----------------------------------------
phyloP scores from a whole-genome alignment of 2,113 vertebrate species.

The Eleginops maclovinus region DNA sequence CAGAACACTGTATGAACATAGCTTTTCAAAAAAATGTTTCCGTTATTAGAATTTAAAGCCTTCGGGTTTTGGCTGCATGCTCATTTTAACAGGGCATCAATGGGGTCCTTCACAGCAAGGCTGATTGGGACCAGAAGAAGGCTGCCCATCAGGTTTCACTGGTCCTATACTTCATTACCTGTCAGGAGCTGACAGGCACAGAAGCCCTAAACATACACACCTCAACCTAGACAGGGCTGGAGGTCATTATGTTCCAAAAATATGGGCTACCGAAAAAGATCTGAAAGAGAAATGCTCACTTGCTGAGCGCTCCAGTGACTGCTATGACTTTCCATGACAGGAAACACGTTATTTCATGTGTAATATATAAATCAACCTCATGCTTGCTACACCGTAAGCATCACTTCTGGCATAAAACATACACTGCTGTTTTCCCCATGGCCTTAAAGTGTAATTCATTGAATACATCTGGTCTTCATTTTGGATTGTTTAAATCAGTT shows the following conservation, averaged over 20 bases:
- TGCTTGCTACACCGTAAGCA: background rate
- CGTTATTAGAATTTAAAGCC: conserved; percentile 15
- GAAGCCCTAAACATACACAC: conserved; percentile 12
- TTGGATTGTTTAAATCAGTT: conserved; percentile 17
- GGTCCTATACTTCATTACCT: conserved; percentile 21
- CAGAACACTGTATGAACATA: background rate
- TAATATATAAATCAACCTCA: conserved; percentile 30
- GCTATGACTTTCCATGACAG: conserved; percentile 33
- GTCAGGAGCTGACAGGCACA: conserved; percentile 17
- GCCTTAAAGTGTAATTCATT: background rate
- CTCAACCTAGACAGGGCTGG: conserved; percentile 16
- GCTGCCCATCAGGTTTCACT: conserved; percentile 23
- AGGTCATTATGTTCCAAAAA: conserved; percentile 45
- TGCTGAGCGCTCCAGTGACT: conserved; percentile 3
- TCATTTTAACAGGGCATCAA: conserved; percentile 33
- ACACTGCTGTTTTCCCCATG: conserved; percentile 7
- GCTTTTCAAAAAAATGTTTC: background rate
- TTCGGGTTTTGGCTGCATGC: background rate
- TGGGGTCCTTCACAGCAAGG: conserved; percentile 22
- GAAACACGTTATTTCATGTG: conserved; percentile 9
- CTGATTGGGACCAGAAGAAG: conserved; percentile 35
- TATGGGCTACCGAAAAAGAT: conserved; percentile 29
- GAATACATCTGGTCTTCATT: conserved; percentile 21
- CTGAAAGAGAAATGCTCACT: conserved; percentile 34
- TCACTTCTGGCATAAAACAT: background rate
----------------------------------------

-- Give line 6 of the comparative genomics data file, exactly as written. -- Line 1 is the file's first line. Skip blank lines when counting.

- TTGGATTGTTTAAATCAGTT: conserved; percentile 17